Figure 1 shows the lobes of brain on x axis and mean MMSE scores for each lobe on Y axis. This depicts that frontal lobe injury had the lowest mean MMSE score, indicating the most severe cognitive impairment and parietal lobe injury showing the highest mean MMSE score indicating the least cognitive impairment. DISCUSSION: New onset epilepsy after TBI: The incidence of new onset epilepsy after head trauma in our study was 40%. This was similar to previous studies by Ambrosio and Peruccal (7-39%), [3] and Lishman (45%). [7] Those with any abnormality in CT scan brain had significantly higher chances of epilepsy after head trauma. This was also in accordance with previous studies by Annegers et al, [4] and Temkin et al. [5] Those with moderate (GCS 9-12) and severe head injury with (GCS<8) had significantly higher incidence of epilepsy than those with mild head injury (GCS 12-15). This was also in agreement with the above study. Cognitive functioning: In our study cognitive functioning of the individuals was measured by MMSE scores. Among individuals with head trauma, MMSE scores were significantly negatively correlated with number of days of hospital admission and GHQ 12 scores. Although the MMSE scores were positively correlated with Glasgow coma scale, it was not statistically significant. So higher the number of days in hospital and greater the psychological distress, more was the cognitive impairment. Individuals with left sided brain injury have lower MMSE scores compared to right sided brain injury individuals. This finding shows that damage to dominant hemisphere could lead to more cognitive impairment. Injury to frontal lobe was associated with the lowest scores in MMSE, followed by injury to temporal and parietal lobe. This was also in agreement with previous studies by Arciniegas et al, [9] Wortzel et al, [8] which reported that cognitive impairment increased with severity of head trauma. Our study also was in agreement with the review by Piercy et al, [12] which reported that cognitive impairment was more in damage to dominant hemisphere. Summary: This cross sectional study was conducted with the aim of studying the incidence of epilepsy and cognitive impairment among individuals with traumatic brain injury. The salient findings of the study were i) presence of any radiological abnormality on CT scan brain significantly increased the incidence of epilepsy after head trauma ii) MMSE scores were significantly lower in individuals with any radiological abnormality on CT scan brain than those with normal brain scans iii)MMSE scores were negatively correlated with the number of days of hospitalization, and GHQ 12 scores and Glasgow coma scores. Limitations of the study: Our study has certain limitations. The Sample size was small. It was a cross sectional study which assessed epilepsy only at that point of time. The study was conducted at tertiary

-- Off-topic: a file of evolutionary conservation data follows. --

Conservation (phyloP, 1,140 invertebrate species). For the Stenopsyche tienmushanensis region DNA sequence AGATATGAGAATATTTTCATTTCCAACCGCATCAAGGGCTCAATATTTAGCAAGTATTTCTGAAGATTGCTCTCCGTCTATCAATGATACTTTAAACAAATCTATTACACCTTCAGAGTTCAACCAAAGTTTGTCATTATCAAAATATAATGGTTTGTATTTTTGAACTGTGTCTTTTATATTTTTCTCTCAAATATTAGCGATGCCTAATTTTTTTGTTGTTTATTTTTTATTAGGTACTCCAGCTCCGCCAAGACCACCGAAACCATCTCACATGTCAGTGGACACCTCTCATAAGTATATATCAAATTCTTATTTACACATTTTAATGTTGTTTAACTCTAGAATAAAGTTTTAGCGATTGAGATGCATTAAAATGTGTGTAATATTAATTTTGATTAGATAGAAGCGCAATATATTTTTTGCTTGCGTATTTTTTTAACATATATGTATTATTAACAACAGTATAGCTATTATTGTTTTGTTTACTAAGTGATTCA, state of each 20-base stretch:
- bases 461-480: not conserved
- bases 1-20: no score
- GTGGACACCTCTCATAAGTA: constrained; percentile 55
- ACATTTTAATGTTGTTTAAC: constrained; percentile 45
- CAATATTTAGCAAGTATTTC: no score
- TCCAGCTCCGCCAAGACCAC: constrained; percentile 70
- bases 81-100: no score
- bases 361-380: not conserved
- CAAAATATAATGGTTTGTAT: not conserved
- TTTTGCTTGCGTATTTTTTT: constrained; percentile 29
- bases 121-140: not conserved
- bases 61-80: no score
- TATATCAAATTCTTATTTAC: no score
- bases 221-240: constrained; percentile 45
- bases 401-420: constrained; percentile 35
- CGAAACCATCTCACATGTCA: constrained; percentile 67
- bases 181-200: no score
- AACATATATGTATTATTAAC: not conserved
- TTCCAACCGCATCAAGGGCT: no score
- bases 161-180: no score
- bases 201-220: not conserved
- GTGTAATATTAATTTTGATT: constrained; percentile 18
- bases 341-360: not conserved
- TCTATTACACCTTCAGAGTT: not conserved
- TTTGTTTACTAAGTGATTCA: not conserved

care hospital where only more severe cases were referred. The study was done only on individuals coming for follow up, which cannot be generalized for all the individuals with head trauma. Previously published work based on same data (related articles): Reballi R, Kasimahanti SP. Neuro-psychiatric complications of traumatic brain injury and orthopaedic injury: a comparative study. AP J Psychol Med 2014; 15(2): 228-34. The same data has been used in this study with different aims of research. Acknowledgements: Nil References: 1. American Congress of Rehabilitation Medicine: Definition of mild traumatic brain injury. J Head Trauma Rehabil 1993; 8: 86-7. 2. Fleminger S. Head injury; Lishman's organic psychiatry: a textbook of neuropsychiatry ­ 4th ed. Pp: 167-279. 3. D'Ambrosio R, Perucca E. Epilepsy after head injury. Curr Opin Neurol 2004 7(6):731-5. 4. Annegers JF, Hauser WA, Coan SP, Rocca WA. A population-based study of seizures after traumatic brain injuries. N Engl J Med 1998; 338(1):20-4. 5. Temkin NR. Risk factors for posttraumatic seizures in adults. Epilepsia 2003; 44:18-20. 6. Jenette B (1975). Epilepsy after non missile head injuries. Heinmann, London. 7. Lishman WA. The psychiatric sequelae of head injury: a review. Psychol Med 1973; 3(3):304-18. 8. Wortzel HS, Arciniegas DB. Treatment of post-traumatic cognitive impairments. Curr Treat Options Neurol 2012; 14(5):493-508. 9. Arciniegas DB, Held K, Wagner P. Cognitive impairment following traumatic brain injury. Curr Treat Options Neurol 2002 4(1):43-57. 10. Dikmen SS, Corrigan JD, Levin HS, Machamer J, Stiers W, Weisskopf MG. Cognitive outcome following traumatic brain injury. J Head Trauma Rehabil 2009 24(6):430-8. 11. Dikmen S, McLean A Jr, Temkin NR, Wyler AR. Neuropsychologic outcome at one-month postinjury. Arch Phys Med Rehabil 1986 67(8):507-13. 12. Piercy M. The effects of cerebral lesions on intellectual function: a review of current research trends. Br J Psychiatry 1964; 110: 310-52. 13. Pangman VC, Sloan J, Guse L. An examination of psychometric properties of the Mini Mental State Examination and the standardized Mini Mental State Examination: implications for clinical practice. Applied Nursing Research 2000; 13(4): 209-13. 14. Goldberg DP, Gater R, Sortorius N, Ustun TB, Piccinelli M, Gureje O, Rutter M. The validity of two versions of the GHQ in the WHO study of mental illness in General health care. Psychological Medicine 1997 (27): 191-7. Conflict of interest: None declared Source(s) of support: Nil